From: Thomas Gagne on 18 Mar 2010 22:26
Thank you all for your help.
My background is Sybase & SqlServer. On both, due I'm sure to a common
heritage, a stored procedure is capable of being as simple or complex as
the programmer wants. Sometimes, all that is needed is a select
statement. Sometimes even simple projections may require multiple steps
to prepare the last SELECT. Additionally, stored procedures are capable
of returning multiple result sets. I assumed, incorrectly, such a thing
was not so complicated that it couldn't be easily done inside Oracle.
I'm curious about packages and the procedures inside them. I take it
the cursor must be treated as a cursor inside the application rather
than as a result set? I'm using .Net, OracleDataAdapter, and DataSet.
It seems as though result sets from stored procedures will require
From: Thomas Gagne on 18 Mar 2010 22:33
John Hurley wrote:
> On Mar 17, 9:53 pm, Thomas Gagne <TandGandGA...(a)gmail.com> wrote:
> # I'm looking around for Oracle 10g CREATE PROCEDURE syntax and
>> for examples with simple SELECT statements inside.
> Why exactly would you want to do that in the first place?
> Have you looked at something like this? http://www.oradev.com/ref_cursor.jsp
I've used it before in other RDBs. The example was deliberately
simplified. My intent would be to allow more complicated processing
before the final SELECT. In some cases the procedure could do some
simple parameter checking, call other procedures, and preprocess into
temporary tables before the final projection. Though I haven't had the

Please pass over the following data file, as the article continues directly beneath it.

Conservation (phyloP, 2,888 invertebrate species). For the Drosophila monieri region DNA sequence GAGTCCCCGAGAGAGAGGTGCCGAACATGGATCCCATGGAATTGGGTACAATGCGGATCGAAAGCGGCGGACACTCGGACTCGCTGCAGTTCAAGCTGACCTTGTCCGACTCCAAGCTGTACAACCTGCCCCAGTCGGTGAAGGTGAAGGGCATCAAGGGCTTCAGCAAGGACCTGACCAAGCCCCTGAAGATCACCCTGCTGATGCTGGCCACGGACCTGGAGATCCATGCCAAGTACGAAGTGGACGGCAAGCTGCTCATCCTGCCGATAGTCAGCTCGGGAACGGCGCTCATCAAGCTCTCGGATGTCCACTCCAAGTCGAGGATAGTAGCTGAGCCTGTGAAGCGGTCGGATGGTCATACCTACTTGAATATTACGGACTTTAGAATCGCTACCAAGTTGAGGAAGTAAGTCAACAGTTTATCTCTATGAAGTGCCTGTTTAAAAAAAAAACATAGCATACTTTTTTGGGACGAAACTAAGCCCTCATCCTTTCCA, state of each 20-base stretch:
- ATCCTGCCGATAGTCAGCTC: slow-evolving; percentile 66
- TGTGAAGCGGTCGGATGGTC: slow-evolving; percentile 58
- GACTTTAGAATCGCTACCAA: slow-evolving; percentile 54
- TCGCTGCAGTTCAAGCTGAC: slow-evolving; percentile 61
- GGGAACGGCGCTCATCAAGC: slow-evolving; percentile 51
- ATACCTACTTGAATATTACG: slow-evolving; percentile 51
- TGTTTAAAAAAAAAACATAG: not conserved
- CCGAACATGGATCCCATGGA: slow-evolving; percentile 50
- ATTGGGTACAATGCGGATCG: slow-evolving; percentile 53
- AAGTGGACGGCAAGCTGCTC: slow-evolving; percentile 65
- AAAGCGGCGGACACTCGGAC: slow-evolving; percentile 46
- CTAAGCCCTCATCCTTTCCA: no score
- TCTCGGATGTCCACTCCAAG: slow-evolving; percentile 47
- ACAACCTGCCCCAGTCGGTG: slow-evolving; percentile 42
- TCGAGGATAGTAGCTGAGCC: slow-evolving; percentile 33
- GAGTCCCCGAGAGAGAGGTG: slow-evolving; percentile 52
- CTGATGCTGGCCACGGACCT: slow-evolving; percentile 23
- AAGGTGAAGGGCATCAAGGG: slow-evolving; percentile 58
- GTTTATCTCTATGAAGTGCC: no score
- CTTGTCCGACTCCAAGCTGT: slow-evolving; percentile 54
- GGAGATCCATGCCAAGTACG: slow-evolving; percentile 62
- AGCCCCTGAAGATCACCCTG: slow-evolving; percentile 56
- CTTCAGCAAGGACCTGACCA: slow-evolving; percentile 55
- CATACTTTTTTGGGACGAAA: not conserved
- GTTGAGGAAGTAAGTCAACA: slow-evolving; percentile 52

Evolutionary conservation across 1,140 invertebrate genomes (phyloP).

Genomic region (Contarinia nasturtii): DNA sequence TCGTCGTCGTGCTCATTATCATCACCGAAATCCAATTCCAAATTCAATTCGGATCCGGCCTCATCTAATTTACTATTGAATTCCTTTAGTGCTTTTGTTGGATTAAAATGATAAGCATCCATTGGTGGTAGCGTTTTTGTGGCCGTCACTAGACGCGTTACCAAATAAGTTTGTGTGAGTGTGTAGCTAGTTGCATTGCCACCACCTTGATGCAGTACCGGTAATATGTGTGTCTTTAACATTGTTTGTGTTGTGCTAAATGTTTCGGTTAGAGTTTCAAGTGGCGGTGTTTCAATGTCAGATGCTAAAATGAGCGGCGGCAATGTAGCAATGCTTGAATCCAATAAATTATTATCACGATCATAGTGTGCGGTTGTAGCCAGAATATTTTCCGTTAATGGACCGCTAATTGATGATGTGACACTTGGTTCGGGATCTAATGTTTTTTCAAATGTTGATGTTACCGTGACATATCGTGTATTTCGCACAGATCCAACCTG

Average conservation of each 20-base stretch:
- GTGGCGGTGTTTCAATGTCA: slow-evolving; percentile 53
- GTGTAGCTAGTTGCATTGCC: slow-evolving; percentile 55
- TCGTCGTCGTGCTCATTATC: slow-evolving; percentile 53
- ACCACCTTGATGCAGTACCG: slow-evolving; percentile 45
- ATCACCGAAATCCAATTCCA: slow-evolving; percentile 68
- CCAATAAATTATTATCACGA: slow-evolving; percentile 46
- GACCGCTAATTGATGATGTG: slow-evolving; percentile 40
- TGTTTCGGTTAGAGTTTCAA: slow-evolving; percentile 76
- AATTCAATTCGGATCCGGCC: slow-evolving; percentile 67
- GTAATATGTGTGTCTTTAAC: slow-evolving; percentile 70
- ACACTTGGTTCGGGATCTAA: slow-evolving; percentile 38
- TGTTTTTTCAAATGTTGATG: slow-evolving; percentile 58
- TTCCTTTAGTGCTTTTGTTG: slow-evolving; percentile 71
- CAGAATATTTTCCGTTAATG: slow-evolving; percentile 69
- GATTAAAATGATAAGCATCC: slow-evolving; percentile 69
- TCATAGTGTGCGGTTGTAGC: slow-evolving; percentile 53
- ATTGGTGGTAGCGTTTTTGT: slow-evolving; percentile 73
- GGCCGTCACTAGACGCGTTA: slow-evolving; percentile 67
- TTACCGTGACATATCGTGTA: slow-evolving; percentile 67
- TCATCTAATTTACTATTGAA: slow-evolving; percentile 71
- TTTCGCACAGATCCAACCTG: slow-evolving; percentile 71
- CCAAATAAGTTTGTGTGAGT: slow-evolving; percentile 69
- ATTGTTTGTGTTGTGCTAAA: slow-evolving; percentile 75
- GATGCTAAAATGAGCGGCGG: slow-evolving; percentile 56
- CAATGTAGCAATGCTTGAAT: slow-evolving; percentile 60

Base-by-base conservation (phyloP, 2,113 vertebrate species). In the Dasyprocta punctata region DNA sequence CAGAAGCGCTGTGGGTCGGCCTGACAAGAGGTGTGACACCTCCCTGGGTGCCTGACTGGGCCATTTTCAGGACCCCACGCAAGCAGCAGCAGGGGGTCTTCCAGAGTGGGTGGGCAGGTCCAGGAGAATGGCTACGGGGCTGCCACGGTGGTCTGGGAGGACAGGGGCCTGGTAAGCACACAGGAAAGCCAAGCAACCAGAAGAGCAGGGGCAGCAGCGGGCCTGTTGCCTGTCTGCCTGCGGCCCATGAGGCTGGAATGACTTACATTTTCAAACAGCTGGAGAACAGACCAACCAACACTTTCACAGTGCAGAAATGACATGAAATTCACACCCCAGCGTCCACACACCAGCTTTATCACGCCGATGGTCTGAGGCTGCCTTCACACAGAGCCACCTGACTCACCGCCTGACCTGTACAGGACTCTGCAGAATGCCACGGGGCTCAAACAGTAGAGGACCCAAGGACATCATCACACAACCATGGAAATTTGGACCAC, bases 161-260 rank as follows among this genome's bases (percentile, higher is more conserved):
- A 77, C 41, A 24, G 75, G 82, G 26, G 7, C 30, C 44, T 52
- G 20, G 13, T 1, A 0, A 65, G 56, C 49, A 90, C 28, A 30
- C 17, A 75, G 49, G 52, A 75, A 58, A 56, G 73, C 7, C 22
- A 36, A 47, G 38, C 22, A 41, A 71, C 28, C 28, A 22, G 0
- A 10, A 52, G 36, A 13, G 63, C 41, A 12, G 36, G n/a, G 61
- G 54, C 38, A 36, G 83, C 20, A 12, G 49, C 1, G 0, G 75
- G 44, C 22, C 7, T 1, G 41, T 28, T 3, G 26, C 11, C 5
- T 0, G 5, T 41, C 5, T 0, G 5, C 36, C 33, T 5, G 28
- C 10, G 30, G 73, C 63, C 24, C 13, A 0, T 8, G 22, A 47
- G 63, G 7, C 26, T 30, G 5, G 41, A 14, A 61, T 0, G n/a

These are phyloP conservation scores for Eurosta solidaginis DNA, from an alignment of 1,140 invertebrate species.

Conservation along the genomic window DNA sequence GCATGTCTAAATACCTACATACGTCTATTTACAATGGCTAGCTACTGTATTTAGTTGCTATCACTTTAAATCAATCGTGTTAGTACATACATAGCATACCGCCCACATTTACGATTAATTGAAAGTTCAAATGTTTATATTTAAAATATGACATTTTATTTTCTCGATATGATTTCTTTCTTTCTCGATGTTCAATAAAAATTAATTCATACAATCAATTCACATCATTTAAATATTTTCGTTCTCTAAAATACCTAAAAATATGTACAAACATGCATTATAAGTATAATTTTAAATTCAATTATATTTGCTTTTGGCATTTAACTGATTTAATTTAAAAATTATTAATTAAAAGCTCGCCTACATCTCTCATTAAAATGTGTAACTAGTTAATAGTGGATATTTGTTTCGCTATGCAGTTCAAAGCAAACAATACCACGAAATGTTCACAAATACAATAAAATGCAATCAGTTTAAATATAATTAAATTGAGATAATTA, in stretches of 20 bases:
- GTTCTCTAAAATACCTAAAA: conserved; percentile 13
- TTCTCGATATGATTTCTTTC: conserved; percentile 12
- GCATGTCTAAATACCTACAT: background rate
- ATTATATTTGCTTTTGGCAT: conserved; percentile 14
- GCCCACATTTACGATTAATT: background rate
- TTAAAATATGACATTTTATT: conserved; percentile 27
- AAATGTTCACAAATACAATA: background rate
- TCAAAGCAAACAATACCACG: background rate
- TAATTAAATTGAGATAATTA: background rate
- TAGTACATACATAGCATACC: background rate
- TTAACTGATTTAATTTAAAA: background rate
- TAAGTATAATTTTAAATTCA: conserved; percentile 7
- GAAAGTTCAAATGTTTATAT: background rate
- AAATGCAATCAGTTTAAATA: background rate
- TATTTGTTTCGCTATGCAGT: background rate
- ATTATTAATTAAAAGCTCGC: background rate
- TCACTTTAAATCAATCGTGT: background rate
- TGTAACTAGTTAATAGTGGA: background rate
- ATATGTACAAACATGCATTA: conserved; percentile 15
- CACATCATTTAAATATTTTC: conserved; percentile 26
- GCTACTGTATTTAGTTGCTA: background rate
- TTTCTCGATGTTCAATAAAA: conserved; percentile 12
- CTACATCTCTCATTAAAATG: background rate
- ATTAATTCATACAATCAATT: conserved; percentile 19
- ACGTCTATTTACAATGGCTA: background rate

need inside MySQL, I understand MySQL has provided this since 5.1.
From: John Hurley on 19 Mar 2010 05:40
On Mar 18, 10:33 pm, Thomas Gagne <TandGandGA...(a)gmail.com> wrote:
> I've used it before in other RDBs. The example was deliberately
> simplified. My intent would be to allow more complicated processing
> before the final SELECT. In some cases the procedure could do some
> simple parameter checking, call other procedures, and preprocess into
> temporary tables before the final projection. Though I haven't had the
> need inside MySQL, I understand MySQL has provided this since 5.1.
You rarely and really want to stay away from using temporary tables
when processing work in Oracle.
Really this is a technique that for the most part can be avoided in
almost any relational dbms.
Using temporary tables kinda/sorta looks like a crutch for most
experienced DBAs and developers. Do it all in 1 SQL statement and
harness the power of the database engine. Give it as much work as you
can in 1 SQL statement!
From: Mladen Gogala on 19 Mar 2010 11:01
On Fri, 19 Mar 2010 02:40:47 -0700, John Hurley wrote:
> You rarely and really want to stay away from using temporary tables when
> processing work in Oracle.
Not really. There are databases that support local temporary tables very
well, SQL Server, Postgres and DB2 are among them. For those database,
using local temporary table is something that comes naturally, a very
useful feature. Oracle doesn't support transactional DDL, which is the
basis for local temporary tables, but that is a lack in Oracle features,
not a basis for conclusion that "temporary tables are for wimps because
real programmers(TM) use cursors".
From: Thomas Gagne on 19 Mar 2010 14:51
So is there a way to use packaged procedures to select data without
using cursors? It would be great if I could use the same syntax
inside SQLDeveloper as I might inside a program, and process the
results similarly to how normal selects are handled.